Hometown boy David Freese made his return to Busch Stadium and the scene of one of the greatest moments in World Series history Friday.
But for the first time in his 235 games there, he was wearing the visiting team’s colors as a member of the Pittsburgh Pirates, who are in town for a three game weekend series with their Central Division rivals.
“I’d be lying if I said I hadn’t thought of this day, just to be back in this stadium,” he said. “It’s all about these fans. That’s what makes this place great. Day in and day out, they come out to cheer on the Cardinals. Adding the rivalry these two clubs now have makes it even more special.”
It was Freese, of course, who sent Game 6 of the 2011 World Series to extra innings with a two-out, two-strike, two-run triple in the bottom of the ninth, then won it with a walk-off home run in the 11th. The Cardinals went on to beat the Texas Rangers in Game 7 and clinch the franchise’s 11th World Series championship.
Freese didn’t get to enjoy his hero’s welcome Friday, though, since his homecoming was timed with the activation of Pirates’ third baseman Jung-Ho Kang from the disabled list.
Kang suffered a serious knee injury in a Sept. 17 game against the Chicago Cubs and has been rehabbing from the surgery ever since. The team had said he would be eased into action, but Kang blasted his way back into the lineup with two home runs in the Pirates’ 4-2 win.
He hit .287 last season, splitting time between third base and shortstop, and finished third in National League Rookie of the Year balloting.
I’d be lying if I said I hadn’t thought of this day, just to be back in this stadium. It’s all about these fans. That’s what makes this place great. Day in and day out, they come out to cheer on the Cardinals. Adding the rivalry these two clubs now have makes it even more special.
David Freese, Pittsburgh Pirates’ third baseman
Pittsburgh signed Freese to a one-year, $3-million contract on March 11 to cover Kang’s position. He has started at third base in 25 of the Pirates’ 28 games and hit safely in 19 of those contests batting mostly from the third spot in the lineup.
Friday, with Cardinals’ left-hander Kevin Siegrist on the mound and the pitchers’ spot due up second for Pittsburgh in the top of the ninth, it looked like Freese might finally make his appearance as a pinch hitter before the crowd of 43,093. But St. Louis turned to right-hander Seth Maness to keep Freese on the bench.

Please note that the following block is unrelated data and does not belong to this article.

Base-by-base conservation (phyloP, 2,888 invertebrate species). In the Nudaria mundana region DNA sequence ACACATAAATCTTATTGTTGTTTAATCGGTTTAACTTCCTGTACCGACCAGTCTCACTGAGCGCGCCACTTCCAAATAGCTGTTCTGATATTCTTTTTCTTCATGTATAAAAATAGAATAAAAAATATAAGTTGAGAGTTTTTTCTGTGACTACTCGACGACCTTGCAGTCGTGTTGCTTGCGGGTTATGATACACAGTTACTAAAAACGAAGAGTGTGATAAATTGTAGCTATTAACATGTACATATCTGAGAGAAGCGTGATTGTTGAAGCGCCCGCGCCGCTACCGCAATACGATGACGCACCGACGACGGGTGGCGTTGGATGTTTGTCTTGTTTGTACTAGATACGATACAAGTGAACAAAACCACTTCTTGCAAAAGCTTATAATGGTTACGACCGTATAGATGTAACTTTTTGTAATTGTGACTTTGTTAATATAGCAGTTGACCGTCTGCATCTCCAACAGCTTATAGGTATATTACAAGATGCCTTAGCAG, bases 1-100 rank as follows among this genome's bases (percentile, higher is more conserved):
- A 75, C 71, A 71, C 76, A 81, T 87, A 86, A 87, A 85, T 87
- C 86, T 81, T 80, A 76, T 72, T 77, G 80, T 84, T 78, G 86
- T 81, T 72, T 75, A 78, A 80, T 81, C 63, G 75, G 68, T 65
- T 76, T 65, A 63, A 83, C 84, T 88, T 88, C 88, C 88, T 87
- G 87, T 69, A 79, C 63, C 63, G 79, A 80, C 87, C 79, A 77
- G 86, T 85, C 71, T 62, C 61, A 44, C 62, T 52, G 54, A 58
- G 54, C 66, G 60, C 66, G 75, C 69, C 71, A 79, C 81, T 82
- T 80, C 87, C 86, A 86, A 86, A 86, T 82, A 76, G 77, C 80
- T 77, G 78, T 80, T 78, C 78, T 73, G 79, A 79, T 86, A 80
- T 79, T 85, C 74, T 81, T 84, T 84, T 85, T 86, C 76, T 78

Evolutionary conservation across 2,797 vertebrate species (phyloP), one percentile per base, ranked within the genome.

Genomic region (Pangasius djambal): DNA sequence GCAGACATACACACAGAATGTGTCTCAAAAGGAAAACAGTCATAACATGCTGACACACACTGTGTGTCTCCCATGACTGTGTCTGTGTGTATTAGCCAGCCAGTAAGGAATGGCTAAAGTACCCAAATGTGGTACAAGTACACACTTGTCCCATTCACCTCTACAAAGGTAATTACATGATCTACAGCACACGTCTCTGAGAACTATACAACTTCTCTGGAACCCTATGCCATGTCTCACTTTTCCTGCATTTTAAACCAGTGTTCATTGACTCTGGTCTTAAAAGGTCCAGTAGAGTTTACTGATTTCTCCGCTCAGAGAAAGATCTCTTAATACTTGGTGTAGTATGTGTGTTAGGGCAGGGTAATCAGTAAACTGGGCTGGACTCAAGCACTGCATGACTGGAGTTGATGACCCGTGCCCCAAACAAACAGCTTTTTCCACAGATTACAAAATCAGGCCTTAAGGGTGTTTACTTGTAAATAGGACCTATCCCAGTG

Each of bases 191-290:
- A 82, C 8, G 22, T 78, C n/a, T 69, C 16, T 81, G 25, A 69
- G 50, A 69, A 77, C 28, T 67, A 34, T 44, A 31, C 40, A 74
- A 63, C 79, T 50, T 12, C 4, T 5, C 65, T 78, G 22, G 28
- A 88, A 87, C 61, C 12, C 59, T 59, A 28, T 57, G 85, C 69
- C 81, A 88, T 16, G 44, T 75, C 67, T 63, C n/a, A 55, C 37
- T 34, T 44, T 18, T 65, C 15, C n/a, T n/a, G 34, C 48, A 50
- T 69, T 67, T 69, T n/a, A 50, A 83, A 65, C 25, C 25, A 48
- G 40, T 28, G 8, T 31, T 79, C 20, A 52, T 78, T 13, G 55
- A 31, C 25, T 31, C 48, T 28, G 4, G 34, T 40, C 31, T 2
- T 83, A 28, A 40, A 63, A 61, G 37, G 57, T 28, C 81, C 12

Freese, who turned 33 last Thursday and recently got engaged, is hitting .291 on the season, but is 12-for-37 (.324) in his last nine starts. Kang’s return to the roster means nothing new to Freese, who says he understood his role from the onset.
“I can view it as a different role — which it is — but to simplify it I still just have to be ready to hit and be ready to take the field,” he said. “It’s up to me to mentally prepare and do what’s asked of me, which is to play ball.”
During a 7-1 loss to the Cubs on Tuesday, Freese played his first four big league innings at second base, but doesn’t anticipate he’ll take much time away from All-Star Josh Harrison, who entered the series leading the Pirates’ starters with a .320 average.
“It was fun, but If I’m back there again at some point, I don’t know,” Freese said of playing second base. “But I may take a little extra work in there just in case.”
Freese is a 2001 graduate of Lafayette High School in Wildwood and was drafted out of the University of South Alabama by the San Diego Padres. He arrived in St. Louis in a trade for Jim Edmonds.
Dave was very gracious and understood that the fans have always been very, very good to him. He’s done a nice job of just being grateful for opportunities and how the fans have endeared themselves to him. I think he’s reciprocated well.
Mike Matheny, Cardinals manager
Freese started just 88 games for the Cardinals in 2011, but secured his place in franchise lore with his now famous Game 6 performance. With 21 postseason RBIs, Freese was named MVP of both the league championship series and World Series.
The Cardinals traded Freese and pitcher Fernando Salas to the Los Angeles Angels in exchange for outfielders Peter Bourjos and Randal Grichuk in November 2013.
“I think there’s a way to not just play here, but also leave here,” said Cardinals manager Mike Matheny. “Dave was very gracious and understood that the fans have always been very, very good to him. It was kind of a unique situation, too — a local kid and this was his team growing up.
There’s going to be some memories with what he did while he was here, especially in the World Series. They’re some of the greatest memories that some people ever have in the game of baseball that he was a part of. I think it goes both ways. He’s done a nice job of just being grateful for opportunities and how the fans have endeared themselves to him. I think he’s reciprocated well.”
Freese says he hasn’t been to Busch Stadium since departing the Cardinals’ clubhouse, but has continued to follow the team through its playoff appearances the last two seasons from his home in the nearby Central West End.
“It’s funny when (second baseman Kolten) Wong hit the walk-off — What was it, two years ago? — I’m at my condo and I hear the explosions and it’s still like a one-one count, because of the television delay,” he said. “I’m like, ‘Oh my goodness, Wong is going to go deep.’ I yelled it down the hall and told my dog before it even happened.”